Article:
A few months ago, I remember having lunch at work, chatting with my colleagues about working in start ups. I was reminiscing fondly about my first job out of university, working as a developer in a small web design agency, in a team mostly made up of graduates or people a couple of years out of Uni. There were times when it was frustrating and hard, but I look back fondly on it being a lot of fun, the steepest learning curve, and among the most pride and ownership I ever felt in my work.
I left that job to go and find out how bigger companies worked, then I went on to work in a consultancy because I still didn’t have enough of a breadth of experience. And then the start up bug came knocking.
Somewhere along the way, I had got used to earning a good salary, travelling, living well, got financial responsibilities; then I moved to Australia and became dependent on having an employer to sponsor my visa. Those things aren’t really conducive to working in a start up. And yet, that bug was still there, nibbling away at the corners of my brain.
The perfect opportunity turned up … at a decidedly inconvenient time. I was waiting on my new visa, and had just taken on a management role in a team that was taking on a new project with all kinds of demands for learning new technologies as well as leadership skills – and so, it nearly passed me by. Somewhere deep down though, I couldn’t let it go – I had to try, and if I failed, at least I’d know it wasn’t right.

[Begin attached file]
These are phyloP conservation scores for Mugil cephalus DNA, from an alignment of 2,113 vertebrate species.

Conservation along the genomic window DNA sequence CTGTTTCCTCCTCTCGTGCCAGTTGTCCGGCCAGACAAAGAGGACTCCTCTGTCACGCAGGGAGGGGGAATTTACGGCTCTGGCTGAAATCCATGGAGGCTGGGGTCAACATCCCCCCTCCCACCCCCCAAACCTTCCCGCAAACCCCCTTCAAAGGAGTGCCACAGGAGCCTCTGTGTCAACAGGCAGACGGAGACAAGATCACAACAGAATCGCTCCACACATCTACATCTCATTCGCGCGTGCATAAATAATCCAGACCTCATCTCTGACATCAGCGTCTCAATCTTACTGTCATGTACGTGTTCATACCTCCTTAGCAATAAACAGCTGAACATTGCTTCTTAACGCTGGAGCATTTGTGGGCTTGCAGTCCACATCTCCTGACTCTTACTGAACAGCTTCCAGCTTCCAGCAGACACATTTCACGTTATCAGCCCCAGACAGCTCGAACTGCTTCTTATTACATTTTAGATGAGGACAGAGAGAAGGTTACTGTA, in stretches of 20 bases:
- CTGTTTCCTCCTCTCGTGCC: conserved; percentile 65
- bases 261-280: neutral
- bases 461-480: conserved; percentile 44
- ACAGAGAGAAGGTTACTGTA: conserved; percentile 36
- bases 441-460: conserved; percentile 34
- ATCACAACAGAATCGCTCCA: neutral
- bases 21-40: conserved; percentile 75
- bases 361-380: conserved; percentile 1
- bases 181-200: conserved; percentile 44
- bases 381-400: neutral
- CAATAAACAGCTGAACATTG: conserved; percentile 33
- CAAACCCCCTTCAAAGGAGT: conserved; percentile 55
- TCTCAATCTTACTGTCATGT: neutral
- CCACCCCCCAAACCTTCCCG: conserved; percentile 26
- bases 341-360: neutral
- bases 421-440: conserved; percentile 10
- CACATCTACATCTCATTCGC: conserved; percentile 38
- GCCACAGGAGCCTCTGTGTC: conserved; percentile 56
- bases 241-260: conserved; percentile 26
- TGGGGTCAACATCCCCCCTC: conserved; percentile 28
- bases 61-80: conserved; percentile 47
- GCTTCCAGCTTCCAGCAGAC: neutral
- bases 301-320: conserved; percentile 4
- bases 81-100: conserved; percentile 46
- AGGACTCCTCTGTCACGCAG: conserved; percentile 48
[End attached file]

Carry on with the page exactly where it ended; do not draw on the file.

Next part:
I had fallen in love with the idea behind You Chews almost instantly – a catering company providing quality, artisinal food for corporate events and meet ups – probably because I’d eaten pizza at so many meet ups, and encountered the mystery meat sandwich at many training courses, conferences and meetings. Or perhaps it was just the idea of being able to sample new suppliers … mmmmm.
I just had to convince them that I was worth waiting for …
Fast forward a little, and here we are: in two more weeks I will finish up to go and dedicate myself full time to You Chews. We’re in the final 20 for both muru-d and StartMate, so the next six months could take us anywhere. It’s exciting, and scary, and it’s pushing me to learn and do things at a speed I haven’t experienced in a long time. It’s bloody fantastic.
We’re part of a community of people who all know what it’s like, and even though they’ve probably got to do lists as long as both of their arms, they’re willing to spend time to talk about our difficulties and lend their advice – from investors, to fellow founders, nobody is too superior or too busy to lend an ear.
I’m on board the crazy start up ship! Let’s start the next adventure